Peru: Sea lions, birds, alpacas and other creatures alive or engraved on earth, pottery and stones

In Peru, there is an abundance of everything. In the endless ocean and the harsh desert land, we found a richness of life. From all the birds and sea lions on the coast to vicunas, alpacas and lamas in the high altiplano. 

I love cats, dogs, lamas and alpacas. I wish I could have taken a picture of each of the thousands of beautiful alpacas living in the high plains between Nazca and Cusco, but the driver didn’t stop the car all the time. The usual conversation in the car was like this:

Me: Stop, stop, see this beautiful alpaca/vicuna/lama. She has a very curious face, pleeeeease.

Him: Are you planning to photograph every one of them? This one looks exactly the same as the one 7 kilometres back.

Me: No, this one has one black ear and a brown spot on the tail. STOP NOW!

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When talking about the animals of Peru, we should mention the famous Nazca geoglyphs.


We took a plane which was too small, too scary and too noisy. The lines and the animals are huge, mysterious and beautiful.

In the northwest end of the country, close to Trujillo is the final resting place of the famous Lady of Cao, the first known high-ranked female ruler in the Moche culture. She was discovered in 2006, in the place known as Huaca El Brujo (it translates as The Sacred Place of the Shaman).

The site was a sacred burial place from pre-ceramic times, but the biggest constructions belong to the Moche culture.  The Lady of Cao died in her mid-twenties, about 1500 years ago, and was buried together with three young girls, a shaman and a few males, most likely war prisoners. It looks to me that it was not a good thing to be a teenage girl in this society, the chances to end up as an afterlife company to some ruler or a shaman was pretty high.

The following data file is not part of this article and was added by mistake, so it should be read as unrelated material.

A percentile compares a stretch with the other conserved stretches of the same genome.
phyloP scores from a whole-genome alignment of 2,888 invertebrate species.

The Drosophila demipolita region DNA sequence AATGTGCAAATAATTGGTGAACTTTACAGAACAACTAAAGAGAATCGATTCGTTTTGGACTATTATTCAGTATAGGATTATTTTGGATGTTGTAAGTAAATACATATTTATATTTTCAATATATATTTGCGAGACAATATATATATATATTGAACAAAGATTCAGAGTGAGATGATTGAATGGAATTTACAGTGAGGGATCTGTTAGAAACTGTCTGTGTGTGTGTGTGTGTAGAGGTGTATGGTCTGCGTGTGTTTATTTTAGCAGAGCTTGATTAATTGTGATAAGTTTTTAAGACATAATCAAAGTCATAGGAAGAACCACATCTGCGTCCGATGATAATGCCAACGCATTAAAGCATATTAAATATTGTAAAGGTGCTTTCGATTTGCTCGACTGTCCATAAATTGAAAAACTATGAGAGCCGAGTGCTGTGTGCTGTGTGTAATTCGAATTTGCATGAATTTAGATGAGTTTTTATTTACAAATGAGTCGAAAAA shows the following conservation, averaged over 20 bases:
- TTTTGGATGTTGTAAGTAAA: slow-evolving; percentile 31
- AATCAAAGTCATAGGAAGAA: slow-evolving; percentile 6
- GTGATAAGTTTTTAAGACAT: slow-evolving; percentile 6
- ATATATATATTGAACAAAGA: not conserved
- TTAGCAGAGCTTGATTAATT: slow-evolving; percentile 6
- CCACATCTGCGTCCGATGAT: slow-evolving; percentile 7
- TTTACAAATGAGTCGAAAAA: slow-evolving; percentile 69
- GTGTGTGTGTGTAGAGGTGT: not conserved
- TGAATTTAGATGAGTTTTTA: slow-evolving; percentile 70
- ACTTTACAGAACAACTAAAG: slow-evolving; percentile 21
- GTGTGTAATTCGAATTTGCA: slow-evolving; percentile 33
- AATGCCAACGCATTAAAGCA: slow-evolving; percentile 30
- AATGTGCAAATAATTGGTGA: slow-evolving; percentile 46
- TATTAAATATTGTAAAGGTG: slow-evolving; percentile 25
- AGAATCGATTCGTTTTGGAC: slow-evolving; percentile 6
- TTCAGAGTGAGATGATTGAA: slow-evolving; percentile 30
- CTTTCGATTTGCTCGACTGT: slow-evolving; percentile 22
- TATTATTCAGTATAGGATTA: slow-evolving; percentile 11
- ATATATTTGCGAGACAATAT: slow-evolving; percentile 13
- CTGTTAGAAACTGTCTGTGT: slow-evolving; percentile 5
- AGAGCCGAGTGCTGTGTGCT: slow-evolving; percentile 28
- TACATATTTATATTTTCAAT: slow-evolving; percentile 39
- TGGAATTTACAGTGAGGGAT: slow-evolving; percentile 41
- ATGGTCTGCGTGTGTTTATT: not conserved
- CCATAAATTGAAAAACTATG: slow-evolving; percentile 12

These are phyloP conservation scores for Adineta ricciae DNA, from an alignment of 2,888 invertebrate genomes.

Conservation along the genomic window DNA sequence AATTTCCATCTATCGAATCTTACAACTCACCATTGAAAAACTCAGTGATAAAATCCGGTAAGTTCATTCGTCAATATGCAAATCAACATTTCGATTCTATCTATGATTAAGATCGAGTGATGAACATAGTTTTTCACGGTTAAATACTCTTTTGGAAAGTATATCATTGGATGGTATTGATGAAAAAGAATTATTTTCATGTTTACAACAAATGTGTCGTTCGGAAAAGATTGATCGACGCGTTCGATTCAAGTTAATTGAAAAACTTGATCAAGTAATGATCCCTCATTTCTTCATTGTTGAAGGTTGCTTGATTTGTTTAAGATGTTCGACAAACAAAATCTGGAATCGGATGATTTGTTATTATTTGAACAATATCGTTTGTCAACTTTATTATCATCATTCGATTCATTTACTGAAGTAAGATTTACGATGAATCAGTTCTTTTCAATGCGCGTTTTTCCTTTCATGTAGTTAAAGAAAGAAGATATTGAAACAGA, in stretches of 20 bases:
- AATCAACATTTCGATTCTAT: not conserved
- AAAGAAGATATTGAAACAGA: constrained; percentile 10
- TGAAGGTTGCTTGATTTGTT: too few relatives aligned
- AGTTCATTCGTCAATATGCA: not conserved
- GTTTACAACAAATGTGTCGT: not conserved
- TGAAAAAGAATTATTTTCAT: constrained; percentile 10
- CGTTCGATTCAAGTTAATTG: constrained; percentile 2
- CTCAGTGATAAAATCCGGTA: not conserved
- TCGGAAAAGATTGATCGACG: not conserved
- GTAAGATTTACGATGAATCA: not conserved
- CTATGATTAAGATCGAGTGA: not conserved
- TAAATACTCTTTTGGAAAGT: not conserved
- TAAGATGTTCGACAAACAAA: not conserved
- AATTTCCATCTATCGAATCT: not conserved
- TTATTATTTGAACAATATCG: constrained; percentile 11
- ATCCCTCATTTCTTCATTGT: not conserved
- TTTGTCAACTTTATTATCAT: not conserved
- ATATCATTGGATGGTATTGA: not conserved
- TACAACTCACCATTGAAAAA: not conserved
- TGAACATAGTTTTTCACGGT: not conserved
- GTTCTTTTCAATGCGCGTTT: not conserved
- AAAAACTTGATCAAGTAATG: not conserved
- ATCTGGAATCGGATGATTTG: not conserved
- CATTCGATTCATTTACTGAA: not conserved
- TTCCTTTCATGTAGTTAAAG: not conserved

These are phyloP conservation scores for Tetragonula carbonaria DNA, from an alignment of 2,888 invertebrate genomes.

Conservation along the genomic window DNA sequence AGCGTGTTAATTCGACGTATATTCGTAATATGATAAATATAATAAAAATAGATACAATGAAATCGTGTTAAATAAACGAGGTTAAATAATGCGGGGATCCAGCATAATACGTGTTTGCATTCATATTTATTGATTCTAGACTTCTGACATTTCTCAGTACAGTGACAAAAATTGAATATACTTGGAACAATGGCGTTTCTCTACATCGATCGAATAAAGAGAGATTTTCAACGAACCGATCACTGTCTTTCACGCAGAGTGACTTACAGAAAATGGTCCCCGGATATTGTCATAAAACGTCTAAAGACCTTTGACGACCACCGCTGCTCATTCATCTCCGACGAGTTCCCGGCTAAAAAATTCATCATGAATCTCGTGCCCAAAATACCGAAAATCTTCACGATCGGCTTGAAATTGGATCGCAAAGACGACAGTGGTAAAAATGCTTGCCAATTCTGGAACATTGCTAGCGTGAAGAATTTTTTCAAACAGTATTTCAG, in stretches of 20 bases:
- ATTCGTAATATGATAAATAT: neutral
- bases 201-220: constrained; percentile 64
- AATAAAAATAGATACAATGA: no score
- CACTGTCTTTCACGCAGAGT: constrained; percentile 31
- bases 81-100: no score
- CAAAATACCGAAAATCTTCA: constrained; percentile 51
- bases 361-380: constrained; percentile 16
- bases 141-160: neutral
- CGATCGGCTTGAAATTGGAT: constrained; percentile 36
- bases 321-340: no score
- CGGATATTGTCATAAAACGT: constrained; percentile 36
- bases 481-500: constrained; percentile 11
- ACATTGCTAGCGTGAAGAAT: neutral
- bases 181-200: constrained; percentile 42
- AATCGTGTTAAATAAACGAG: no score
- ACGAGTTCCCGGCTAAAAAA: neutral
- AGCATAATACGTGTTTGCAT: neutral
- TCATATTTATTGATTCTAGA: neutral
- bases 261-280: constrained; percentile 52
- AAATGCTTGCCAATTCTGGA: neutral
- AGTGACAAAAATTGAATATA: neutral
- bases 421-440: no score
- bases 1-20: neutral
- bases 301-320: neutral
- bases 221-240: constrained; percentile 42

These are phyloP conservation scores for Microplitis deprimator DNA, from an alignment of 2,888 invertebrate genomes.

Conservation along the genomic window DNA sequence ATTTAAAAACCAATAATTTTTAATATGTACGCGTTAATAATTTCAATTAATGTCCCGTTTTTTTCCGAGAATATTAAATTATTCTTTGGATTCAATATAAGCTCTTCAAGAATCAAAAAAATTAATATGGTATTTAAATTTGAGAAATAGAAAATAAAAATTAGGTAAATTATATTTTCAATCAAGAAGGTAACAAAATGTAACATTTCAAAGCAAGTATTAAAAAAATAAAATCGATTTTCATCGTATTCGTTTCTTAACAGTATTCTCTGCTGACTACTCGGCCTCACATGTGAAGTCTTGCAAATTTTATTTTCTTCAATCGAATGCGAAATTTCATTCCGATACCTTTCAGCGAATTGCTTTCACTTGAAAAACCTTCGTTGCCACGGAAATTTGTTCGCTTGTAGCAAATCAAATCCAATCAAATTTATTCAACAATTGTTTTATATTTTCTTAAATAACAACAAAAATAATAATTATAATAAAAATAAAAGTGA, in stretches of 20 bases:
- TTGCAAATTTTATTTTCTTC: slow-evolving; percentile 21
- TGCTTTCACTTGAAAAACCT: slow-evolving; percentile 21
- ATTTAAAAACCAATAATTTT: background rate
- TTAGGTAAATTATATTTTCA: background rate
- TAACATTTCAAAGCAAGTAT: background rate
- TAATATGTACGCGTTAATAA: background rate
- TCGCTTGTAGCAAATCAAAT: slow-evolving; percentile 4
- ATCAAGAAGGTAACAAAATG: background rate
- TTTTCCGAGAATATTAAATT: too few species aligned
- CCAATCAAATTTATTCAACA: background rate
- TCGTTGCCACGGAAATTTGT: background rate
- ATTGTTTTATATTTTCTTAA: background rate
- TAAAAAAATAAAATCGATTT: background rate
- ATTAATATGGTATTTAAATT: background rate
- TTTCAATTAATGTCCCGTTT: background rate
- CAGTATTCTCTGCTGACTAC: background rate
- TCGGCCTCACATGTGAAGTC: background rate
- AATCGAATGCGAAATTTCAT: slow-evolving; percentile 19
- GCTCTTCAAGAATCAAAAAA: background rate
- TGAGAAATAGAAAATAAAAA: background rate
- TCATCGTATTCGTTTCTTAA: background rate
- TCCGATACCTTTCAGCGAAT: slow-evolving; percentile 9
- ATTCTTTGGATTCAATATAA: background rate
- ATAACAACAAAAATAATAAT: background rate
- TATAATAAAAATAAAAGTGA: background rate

The Moche society is enigmatic pre-Inka culture with very bloody rituals, engraved on the wall murals in their temples and striking pottery. Moche people celebrated nature and engaged in violent acts of sacrifice and blood drinking.

The other amazing place we visited in the Trujillo area was Chan Chan. It is the largest city of the pre-Columbian era in South America, spread on about 20 square kilometres. The city is entirely built of mud, with outside walls about 9 meters high. Currently, only the city center of about 6 square km is partially restored.

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Knowing Marinela’s fear of flying and especially of small planes, I was surprised when she asked to take the Nazca flight over the geoglyphs. I was waiting to see her expression when she sees the small Cessna with an engine sounding like a lawn mower.

In the end, the shame was on me. The professional traveller with hundreds of thousands of miles flown got almost sick, while she enjoyed the flight to the full.

Good job, my old lady  🙂


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